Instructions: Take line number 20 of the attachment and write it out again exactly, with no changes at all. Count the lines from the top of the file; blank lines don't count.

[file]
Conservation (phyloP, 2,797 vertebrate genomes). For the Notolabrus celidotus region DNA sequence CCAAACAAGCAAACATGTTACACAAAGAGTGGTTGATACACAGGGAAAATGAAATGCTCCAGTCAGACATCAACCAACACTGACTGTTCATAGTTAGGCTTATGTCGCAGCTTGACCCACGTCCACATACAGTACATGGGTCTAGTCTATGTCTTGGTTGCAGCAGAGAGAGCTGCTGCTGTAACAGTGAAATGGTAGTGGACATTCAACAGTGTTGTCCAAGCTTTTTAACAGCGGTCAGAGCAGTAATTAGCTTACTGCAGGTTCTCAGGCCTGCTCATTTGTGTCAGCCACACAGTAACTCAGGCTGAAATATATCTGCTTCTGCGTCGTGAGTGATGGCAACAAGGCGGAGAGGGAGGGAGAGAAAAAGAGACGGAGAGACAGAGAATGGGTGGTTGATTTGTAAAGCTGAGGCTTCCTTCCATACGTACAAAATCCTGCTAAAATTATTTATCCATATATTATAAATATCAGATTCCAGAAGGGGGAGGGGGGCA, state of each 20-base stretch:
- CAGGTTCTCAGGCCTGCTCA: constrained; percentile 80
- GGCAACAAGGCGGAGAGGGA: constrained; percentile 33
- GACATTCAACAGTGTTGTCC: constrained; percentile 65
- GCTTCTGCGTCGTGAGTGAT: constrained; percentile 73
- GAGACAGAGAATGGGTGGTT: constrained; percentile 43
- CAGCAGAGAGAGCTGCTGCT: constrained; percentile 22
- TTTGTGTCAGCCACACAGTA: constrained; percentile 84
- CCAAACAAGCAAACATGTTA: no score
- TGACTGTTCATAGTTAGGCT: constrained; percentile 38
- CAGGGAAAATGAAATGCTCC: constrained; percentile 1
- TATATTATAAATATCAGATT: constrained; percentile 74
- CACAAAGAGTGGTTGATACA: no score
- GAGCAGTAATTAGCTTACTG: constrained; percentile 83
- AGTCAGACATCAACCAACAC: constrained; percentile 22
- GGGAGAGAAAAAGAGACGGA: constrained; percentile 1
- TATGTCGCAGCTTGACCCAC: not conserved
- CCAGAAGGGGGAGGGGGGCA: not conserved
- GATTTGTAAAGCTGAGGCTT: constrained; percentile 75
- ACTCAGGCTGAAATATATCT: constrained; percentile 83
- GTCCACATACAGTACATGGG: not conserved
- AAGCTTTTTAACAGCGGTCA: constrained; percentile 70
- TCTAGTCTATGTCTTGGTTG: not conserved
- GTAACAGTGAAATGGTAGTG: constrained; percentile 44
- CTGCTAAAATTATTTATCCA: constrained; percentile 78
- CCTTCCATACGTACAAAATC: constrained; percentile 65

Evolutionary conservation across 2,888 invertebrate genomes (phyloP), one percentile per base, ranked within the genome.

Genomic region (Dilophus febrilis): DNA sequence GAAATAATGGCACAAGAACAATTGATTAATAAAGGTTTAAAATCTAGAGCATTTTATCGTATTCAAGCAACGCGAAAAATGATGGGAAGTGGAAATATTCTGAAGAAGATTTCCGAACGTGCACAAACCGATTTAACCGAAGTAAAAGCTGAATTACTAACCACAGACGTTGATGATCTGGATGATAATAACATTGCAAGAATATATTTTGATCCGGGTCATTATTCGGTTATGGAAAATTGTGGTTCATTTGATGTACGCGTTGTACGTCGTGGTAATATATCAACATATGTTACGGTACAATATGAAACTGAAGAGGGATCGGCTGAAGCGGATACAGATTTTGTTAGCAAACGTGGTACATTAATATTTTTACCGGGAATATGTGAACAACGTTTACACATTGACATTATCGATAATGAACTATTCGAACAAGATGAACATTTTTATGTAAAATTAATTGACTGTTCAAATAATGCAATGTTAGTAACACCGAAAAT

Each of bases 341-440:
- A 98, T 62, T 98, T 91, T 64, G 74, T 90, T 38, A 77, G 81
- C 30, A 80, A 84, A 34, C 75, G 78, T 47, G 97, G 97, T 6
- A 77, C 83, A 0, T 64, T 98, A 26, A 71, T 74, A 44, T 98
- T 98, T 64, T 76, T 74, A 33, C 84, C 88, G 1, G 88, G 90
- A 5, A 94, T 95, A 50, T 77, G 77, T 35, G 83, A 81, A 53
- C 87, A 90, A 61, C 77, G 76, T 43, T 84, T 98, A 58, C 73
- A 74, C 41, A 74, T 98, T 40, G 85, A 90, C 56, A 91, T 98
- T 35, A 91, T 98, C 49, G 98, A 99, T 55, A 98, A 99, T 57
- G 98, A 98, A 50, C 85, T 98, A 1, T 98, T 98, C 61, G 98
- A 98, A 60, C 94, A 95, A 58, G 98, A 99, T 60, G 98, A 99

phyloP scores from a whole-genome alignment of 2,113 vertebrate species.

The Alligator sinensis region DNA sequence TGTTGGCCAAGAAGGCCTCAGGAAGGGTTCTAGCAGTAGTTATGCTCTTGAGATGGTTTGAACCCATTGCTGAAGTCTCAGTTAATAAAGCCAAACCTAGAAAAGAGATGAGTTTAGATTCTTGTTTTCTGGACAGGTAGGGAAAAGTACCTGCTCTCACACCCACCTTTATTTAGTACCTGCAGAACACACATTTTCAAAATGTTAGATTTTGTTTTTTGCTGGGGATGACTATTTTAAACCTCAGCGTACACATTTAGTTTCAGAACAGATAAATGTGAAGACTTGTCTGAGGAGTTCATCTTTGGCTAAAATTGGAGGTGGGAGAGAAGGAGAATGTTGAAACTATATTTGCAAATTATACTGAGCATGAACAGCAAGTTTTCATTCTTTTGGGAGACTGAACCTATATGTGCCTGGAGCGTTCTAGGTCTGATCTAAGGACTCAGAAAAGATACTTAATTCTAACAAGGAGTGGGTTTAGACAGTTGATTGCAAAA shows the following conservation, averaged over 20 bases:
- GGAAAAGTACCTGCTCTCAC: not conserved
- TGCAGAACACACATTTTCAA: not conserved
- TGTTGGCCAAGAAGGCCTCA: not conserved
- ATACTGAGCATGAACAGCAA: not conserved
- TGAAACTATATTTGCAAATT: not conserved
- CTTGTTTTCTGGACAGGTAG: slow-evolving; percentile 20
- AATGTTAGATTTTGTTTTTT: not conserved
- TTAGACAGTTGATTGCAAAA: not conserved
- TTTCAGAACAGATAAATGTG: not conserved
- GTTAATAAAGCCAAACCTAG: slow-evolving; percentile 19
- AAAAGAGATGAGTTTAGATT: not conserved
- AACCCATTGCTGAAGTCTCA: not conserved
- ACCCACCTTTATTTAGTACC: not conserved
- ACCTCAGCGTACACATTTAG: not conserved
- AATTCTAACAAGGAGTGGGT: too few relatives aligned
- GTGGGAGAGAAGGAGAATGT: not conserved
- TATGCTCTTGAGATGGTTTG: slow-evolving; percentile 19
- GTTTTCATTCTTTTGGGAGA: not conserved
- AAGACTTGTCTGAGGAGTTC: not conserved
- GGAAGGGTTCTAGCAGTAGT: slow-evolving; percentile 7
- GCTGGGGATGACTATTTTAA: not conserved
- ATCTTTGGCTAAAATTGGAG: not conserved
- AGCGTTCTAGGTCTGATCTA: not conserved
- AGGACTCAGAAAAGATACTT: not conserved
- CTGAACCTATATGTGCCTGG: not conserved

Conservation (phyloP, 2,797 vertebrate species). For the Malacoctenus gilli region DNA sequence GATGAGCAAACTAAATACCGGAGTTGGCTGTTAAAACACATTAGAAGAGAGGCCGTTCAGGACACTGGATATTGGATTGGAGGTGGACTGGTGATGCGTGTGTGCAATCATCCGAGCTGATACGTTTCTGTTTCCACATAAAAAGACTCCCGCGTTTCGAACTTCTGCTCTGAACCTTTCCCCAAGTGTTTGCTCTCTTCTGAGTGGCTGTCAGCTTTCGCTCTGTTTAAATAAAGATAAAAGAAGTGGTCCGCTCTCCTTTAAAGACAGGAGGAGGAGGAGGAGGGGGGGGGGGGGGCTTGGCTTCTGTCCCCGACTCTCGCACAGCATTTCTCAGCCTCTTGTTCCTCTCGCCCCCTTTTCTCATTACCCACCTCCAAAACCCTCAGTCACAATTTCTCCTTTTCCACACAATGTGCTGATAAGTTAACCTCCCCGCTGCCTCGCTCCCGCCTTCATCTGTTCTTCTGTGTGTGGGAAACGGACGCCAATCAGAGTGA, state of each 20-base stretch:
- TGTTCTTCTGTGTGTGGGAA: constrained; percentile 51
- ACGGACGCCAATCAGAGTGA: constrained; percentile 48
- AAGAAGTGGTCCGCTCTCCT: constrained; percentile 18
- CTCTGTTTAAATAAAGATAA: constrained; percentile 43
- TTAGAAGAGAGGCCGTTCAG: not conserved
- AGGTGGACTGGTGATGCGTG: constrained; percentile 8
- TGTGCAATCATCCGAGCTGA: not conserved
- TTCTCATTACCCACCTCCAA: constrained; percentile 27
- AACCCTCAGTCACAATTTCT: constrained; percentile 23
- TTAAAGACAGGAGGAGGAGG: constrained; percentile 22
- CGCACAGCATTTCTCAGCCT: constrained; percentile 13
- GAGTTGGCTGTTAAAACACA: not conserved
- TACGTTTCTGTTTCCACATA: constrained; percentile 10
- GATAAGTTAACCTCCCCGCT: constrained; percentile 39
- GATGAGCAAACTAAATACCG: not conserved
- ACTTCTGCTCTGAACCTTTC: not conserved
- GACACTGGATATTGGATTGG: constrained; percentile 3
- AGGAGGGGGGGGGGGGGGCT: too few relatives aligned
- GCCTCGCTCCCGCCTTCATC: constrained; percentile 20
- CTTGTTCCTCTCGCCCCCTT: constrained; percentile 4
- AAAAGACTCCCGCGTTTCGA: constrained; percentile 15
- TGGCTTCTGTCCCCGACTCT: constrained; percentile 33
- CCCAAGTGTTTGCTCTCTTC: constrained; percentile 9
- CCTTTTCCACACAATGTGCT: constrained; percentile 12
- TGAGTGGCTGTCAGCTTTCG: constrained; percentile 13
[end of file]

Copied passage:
- ACTCAGGCTGAAATATATCT: constrained; percentile 83